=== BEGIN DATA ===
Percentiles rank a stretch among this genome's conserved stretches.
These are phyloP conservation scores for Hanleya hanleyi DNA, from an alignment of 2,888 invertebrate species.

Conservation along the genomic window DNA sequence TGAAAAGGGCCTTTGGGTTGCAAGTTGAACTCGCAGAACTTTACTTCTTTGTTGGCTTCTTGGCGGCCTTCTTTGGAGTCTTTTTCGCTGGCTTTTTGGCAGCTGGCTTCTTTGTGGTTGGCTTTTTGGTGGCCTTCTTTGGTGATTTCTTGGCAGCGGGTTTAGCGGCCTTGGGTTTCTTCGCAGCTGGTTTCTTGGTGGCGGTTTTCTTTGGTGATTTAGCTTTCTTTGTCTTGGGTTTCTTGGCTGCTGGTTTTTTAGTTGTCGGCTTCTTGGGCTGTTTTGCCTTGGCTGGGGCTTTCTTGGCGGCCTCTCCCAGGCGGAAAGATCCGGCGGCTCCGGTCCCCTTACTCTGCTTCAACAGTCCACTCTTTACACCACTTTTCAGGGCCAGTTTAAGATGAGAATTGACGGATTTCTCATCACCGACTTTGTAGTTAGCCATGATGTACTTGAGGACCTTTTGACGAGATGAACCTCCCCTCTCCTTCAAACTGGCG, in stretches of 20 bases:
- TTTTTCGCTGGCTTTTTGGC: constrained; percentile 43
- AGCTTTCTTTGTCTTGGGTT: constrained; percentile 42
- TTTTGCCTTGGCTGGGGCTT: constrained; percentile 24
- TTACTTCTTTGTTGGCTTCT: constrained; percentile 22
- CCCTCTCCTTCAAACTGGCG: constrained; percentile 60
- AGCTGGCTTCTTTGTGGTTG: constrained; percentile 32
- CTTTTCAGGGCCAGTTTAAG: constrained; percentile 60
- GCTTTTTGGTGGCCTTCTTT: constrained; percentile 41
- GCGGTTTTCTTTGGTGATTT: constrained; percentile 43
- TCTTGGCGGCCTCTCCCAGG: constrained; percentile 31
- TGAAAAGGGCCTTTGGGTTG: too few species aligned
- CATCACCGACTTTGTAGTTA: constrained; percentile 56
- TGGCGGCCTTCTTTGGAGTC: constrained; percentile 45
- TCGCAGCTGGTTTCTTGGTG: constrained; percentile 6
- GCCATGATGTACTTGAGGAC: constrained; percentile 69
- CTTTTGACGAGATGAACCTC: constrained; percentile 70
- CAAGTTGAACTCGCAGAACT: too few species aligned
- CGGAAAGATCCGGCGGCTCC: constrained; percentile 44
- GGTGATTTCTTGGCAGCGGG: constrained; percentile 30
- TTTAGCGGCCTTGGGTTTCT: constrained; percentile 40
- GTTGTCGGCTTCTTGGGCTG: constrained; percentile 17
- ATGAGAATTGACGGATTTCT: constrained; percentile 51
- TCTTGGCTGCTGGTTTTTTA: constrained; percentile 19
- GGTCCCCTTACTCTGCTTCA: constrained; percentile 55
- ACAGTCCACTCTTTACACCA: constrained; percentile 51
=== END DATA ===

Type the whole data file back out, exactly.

Percentiles rank a stretch among this genome's conserved stretches.
These are phyloP conservation scores for Hanleya hanleyi DNA, from an alignment of 2,888 invertebrate species.

Conservation along the genomic window DNA sequence TGAAAAGGGCCTTTGGGTTGCAAGTTGAACTCGCAGAACTTTACTTCTTTGTTGGCTTCTTGGCGGCCTTCTTTGGAGTCTTTTTCGCTGGCTTTTTGGCAGCTGGCTTCTTTGTGGTTGGCTTTTTGGTGGCCTTCTTTGGTGATTTCTTGGCAGCGGGTTTAGCGGCCTTGGGTTTCTTCGCAGCTGGTTTCTTGGTGGCGGTTTTCTTTGGTGATTTAGCTTTCTTTGTCTTGGGTTTCTTGGCTGCTGGTTTTTTAGTTGTCGGCTTCTTGGGCTGTTTTGCCTTGGCTGGGGCTTTCTTGGCGGCCTCTCCCAGGCGGAAAGATCCGGCGGCTCCGGTCCCCTTACTCTGCTTCAACAGTCCACTCTTTACACCACTTTTCAGGGCCAGTTTAAGATGAGAATTGACGGATTTCTCATCACCGACTTTGTAGTTAGCCATGATGTACTTGAGGACCTTTTGACGAGATGAACCTCCCCTCTCCTTCAAACTGGCG, in stretches of 20 bases:
- TTTTTCGCTGGCTTTTTGGC: constrained; percentile 43
- AGCTTTCTTTGTCTTGGGTT: constrained; percentile 42
- TTTTGCCTTGGCTGGGGCTT: constrained; percentile 24
- TTACTTCTTTGTTGGCTTCT: constrained; percentile 22
- CCCTCTCCTTCAAACTGGCG: constrained; percentile 60
- AGCTGGCTTCTTTGTGGTTG: constrained; percentile 32
- CTTTTCAGGGCCAGTTTAAG: constrained; percentile 60
- GCTTTTTGGTGGCCTTCTTT: constrained; percentile 41
- GCGGTTTTCTTTGGTGATTT: constrained; percentile 43
- TCTTGGCGGCCTCTCCCAGG: constrained; percentile 31
- TGAAAAGGGCCTTTGGGTTG: too few species aligned
- CATCACCGACTTTGTAGTTA: constrained; percentile 56
- TGGCGGCCTTCTTTGGAGTC: constrained; percentile 45
- TCGCAGCTGGTTTCTTGGTG: constrained; percentile 6
- GCCATGATGTACTTGAGGAC: constrained; percentile 69
- CTTTTGACGAGATGAACCTC: constrained; percentile 70
- CAAGTTGAACTCGCAGAACT: too few species aligned
- CGGAAAGATCCGGCGGCTCC: constrained; percentile 44
- GGTGATTTCTTGGCAGCGGG: constrained; percentile 30
- TTTAGCGGCCTTGGGTTTCT: constrained; percentile 40
- GTTGTCGGCTTCTTGGGCTG: constrained; percentile 17
- ATGAGAATTGACGGATTTCT: constrained; percentile 51
- TCTTGGCTGCTGGTTTTTTA: constrained; percentile 19
- GGTCCCCTTACTCTGCTTCA: constrained; percentile 55
- ACAGTCCACTCTTTACACCA: constrained; percentile 51